Walker’s process, which she developed, consists of three steps. First, clients acknowledge the pain they feel. Next, they recognize who was responsible for causing that pain. She suggests that clients say out loud who did what to them and how it made them feel. If clients feel emotional at this point, Walker encourages them to let those emotions out. Finally, Walker says, clients must choose whether to offer forgiveness as an act of their own free will.

The process Grieco uses, which was first developed by her mentor, Edith Stauffer, and then refined by Grieco, involves eight steps. First, clients must decide to make a change and, second, have to let their emotions out. The second step might take clients 10 minutes or it might take them a few sessions, Grieco adds. Third, clients release the expectations they had and, fourth, restore their boundaries. The fifth step involves clients opening up to the universe to get their needs met in a different way, she says, which leads to the sixth step: receiving healing energy from a “spirit” or higher power. In the seventh step, clients send unconditional love to the people who injured them and “release” them from the unrealistic expectations that the clients held for them. This also involves clients releasing the unhealthy attachment they previously maintained concerning how the other person behaves. The last step, Grieco says, involves recognizing the good in the person or situation.

Both Grieco and Walker emphasize that the process must start with the client’s will to forgive and let go. After completing the process of forgiveness, Grieco says clients often feel more content, more tolerant, more at ease, less in need of control and more like their old selves. Walker concurs, saying her clients regularly report a sense of relief, peace, calm and lightness. “It seems to have lasting change,” says Walker, who follows up with her clients. “No one has called me and said, ‘Oh, I feel bad again. It didn’t last.’”

As for whom or what clients are attempting to forgive, each situation is different. Oftentimes, Walker says, the person in question is someone who was close to the client once upon a time but then ended up hurting the client. Sometimes, clients are actually struggling to forgive themselves, Walker says. And in still other cases, clients are wrestling with a need to forgive God. For instance, she says, if a child prayed to God that his sick mother would be healed but she still died, the person might hold God at fault, even into his or her adult years.

In some cases, the person the client needs to forgive is already dead. Even so, Grieco says, it’s important for the client to offer that person forgiveness so the client can release the negative feelings that remain on his or her mind. If the person is still alive, Grieco says, clients must decide whether to continue the relationship or even to restore a relationship with that person. “Is it worth it? That’s what the person has to decide,” she says. In an ongoing relationship, Grieco says, forgiveness can often improve the dynamic. The client might choose to communicate his or her boundaries and wishes to the other person, Grieco says, but then let it go and be prepared to forgive the person again down the road if need be.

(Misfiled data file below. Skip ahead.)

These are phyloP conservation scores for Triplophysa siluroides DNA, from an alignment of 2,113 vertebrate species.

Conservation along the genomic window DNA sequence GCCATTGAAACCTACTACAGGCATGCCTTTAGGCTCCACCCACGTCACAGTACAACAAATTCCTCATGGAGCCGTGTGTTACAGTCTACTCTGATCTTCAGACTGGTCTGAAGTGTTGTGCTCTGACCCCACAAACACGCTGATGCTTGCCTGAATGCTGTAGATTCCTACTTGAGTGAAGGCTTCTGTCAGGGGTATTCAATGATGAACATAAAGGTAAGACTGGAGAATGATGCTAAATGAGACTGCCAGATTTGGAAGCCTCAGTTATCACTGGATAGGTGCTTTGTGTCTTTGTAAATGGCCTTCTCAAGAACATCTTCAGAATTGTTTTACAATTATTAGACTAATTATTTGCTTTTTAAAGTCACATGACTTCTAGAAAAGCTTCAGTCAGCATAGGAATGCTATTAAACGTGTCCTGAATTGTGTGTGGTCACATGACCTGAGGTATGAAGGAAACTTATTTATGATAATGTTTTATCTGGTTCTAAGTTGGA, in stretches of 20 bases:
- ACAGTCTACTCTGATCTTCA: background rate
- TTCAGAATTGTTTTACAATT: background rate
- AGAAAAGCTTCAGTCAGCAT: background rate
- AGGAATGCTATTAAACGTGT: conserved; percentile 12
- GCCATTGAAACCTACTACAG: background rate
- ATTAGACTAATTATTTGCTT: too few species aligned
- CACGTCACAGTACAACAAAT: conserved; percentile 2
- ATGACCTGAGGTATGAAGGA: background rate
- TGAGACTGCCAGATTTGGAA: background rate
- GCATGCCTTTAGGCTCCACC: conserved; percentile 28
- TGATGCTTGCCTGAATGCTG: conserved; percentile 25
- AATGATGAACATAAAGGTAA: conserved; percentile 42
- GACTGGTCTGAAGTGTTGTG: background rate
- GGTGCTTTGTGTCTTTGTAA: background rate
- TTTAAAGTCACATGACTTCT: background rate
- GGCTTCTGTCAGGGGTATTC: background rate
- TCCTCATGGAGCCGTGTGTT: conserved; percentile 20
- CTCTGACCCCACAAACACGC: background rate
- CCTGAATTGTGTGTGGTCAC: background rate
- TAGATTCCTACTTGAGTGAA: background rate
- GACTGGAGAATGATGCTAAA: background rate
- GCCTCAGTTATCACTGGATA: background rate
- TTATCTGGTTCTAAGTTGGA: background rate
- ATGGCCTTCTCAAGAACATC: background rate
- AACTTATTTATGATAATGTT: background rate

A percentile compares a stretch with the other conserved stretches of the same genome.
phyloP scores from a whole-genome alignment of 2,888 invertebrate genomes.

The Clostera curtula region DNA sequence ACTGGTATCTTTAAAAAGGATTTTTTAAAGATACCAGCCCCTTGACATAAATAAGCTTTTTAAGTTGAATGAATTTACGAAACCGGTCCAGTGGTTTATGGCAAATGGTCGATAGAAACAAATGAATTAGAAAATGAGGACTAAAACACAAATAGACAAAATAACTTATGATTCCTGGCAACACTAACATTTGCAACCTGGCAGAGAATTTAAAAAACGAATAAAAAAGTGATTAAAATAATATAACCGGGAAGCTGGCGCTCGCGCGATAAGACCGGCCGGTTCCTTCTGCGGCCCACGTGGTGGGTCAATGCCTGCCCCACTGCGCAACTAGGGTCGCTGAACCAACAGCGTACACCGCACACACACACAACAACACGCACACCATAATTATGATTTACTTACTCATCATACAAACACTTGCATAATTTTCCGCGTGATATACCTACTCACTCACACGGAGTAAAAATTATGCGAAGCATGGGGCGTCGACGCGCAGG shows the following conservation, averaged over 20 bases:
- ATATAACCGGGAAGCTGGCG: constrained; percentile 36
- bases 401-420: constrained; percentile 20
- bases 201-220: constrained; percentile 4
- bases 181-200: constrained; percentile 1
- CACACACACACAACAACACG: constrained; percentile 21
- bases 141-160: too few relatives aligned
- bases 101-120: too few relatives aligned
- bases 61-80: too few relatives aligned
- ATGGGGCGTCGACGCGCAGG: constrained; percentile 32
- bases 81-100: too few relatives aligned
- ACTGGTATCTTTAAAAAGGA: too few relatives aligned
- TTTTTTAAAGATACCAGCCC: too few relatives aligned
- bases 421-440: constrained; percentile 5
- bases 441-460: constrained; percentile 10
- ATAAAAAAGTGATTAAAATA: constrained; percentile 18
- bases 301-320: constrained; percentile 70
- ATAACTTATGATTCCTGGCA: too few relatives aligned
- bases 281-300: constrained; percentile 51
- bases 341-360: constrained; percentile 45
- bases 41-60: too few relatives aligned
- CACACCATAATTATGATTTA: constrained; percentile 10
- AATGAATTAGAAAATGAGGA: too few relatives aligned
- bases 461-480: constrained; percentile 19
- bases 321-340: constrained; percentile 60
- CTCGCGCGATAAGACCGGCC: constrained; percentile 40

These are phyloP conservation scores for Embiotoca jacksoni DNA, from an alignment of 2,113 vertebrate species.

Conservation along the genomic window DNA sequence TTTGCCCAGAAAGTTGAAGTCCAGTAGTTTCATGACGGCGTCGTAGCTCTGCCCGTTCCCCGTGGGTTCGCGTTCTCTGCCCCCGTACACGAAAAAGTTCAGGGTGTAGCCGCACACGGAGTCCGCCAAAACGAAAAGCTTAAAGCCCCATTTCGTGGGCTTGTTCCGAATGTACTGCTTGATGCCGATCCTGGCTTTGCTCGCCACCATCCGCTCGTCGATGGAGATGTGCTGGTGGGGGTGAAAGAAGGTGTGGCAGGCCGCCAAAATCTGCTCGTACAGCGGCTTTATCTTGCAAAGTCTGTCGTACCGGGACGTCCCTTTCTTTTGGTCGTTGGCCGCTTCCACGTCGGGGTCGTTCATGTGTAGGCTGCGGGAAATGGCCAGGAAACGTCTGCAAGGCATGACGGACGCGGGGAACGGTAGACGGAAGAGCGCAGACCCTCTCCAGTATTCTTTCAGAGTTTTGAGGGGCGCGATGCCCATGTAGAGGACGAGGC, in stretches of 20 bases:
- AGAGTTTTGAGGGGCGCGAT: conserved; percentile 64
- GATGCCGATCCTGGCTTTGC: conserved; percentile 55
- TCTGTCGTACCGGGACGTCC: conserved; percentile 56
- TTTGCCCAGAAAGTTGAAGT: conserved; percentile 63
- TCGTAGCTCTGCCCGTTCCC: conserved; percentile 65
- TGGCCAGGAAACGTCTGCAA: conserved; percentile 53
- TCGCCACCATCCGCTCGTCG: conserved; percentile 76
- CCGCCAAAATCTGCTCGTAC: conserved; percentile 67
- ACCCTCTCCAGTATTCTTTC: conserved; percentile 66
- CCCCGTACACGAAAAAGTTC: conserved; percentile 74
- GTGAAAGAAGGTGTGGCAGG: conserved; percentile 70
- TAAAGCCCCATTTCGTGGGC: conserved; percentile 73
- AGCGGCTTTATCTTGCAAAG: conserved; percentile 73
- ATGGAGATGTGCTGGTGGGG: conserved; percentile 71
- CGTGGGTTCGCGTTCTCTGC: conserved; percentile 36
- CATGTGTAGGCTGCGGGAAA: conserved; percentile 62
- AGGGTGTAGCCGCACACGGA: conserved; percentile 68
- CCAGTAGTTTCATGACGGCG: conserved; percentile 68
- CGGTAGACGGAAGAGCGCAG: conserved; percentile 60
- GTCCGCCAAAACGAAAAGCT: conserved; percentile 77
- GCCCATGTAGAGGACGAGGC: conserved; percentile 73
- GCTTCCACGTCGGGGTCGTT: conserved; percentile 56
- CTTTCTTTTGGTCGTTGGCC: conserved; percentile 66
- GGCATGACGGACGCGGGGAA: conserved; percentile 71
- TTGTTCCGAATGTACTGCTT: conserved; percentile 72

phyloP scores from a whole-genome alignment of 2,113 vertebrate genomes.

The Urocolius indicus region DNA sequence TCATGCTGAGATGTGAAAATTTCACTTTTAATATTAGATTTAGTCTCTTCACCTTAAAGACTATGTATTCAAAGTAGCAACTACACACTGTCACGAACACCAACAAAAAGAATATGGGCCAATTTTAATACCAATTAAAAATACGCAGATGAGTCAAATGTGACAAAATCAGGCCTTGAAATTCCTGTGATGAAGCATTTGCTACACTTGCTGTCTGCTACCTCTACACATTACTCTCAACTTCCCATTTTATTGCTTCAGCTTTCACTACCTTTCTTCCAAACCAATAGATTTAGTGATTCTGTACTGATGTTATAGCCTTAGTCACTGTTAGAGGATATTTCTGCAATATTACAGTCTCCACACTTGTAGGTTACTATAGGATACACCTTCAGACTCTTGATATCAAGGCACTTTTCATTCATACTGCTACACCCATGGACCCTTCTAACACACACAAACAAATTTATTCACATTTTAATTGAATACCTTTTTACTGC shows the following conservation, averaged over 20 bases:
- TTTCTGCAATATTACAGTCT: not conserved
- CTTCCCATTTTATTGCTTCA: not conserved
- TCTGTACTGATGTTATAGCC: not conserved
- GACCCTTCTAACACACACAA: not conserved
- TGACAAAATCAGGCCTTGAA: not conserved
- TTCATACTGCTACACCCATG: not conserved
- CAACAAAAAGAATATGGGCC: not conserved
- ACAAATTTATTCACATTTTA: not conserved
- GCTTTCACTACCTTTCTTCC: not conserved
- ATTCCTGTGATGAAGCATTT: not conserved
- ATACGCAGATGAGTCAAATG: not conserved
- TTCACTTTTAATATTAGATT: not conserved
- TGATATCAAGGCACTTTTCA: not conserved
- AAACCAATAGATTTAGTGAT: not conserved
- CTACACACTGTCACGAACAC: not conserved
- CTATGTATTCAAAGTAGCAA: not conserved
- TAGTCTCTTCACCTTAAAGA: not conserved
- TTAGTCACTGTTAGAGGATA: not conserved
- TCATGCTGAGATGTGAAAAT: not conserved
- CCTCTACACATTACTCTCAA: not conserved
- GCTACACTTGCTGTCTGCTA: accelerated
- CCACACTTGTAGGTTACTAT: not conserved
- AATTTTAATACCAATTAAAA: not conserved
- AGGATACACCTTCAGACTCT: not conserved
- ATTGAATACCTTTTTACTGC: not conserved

Grieco doesn’t subscribe to the idea of forgive and forget. Instead, she contends, we need to forgive and remember. “Remember who people really are, remember what we can and can’t expect of them, and remember how stuck we feel when we hold on to unrealistic expectations,” she says.

Walker emphasizes to clients who are in ongoing relationships with the person they’ve forgiven that trust and forgiveness are two different issues. “Forgiveness doesn’t magically make everything better,” she says. “Forgiveness is for the client’s benefit. It’s for them to feel better, to let go of the emotional baggage and the turmoil. Just forgiving doesn’t instantly give you the ability to trust [the other person]. Trust is something that takes time. It’s basically the accumulation of positive experiences with that person that allows you to trust them.”

If forgiveness truly offers such positive benefits, why do people so often hold out on granting it to others? “The misconception is that you are somehow hurting the other person by holding on to [a grudge or hurt], that you’re making them pay,” Walker says. “Once people realize that, ‘You’re right, it’s hurting me,’ that usually lowers their resistance, and they’re willing [to forgive].”

Grieco says people don’t know how to forgive until they learn, which should offer hope to counselors and their clients. “Forgiveness can be taught like any other life skill,” she says. And the best news is that once this life skill is mastered, it can help clients to move on and find fulfillment in their lives.

A grateful heart

Thanksgiving is Ron Cathey’s favorite holiday. Not because he loves mashed potatoes or pumpkin pie, but because for the past 40 years on that holiday, he has taken time to think about someone who has made a difference in his life. And each year, he writes a note to let that person know how grateful he is for his or her influence.

Cathey, the director of counseling and career services at Louisiana Tech University, was president of the Louisiana Counseling Association in 2008-2009. Each president picks a theme for his or her year in office, so Cathey chose gratitude. As part of the LCA conference that year, he asked Robert Emmons, a psychologist who researches the effect that gratitude has on people, to deliver the keynote address.

What began as a theme to Cathey’s presidency transformed into a gratitude project that’s still ongoing. Cathey’s idea was to approach gratitude from the perspective of how it could improve clients’ lives, counselors’ lives, the profession of counseling and the community at large. During his year as LCA president, a task force was formed that subsequently put together a PowerPoint presentation for the LCA conference. The presentation included information about how the practice of gratitude benefits health, attitude and relationships, as well as guidance on how to build gratitude in a person’s life. Cathey encouraged members to take the presentation home and use it in their work.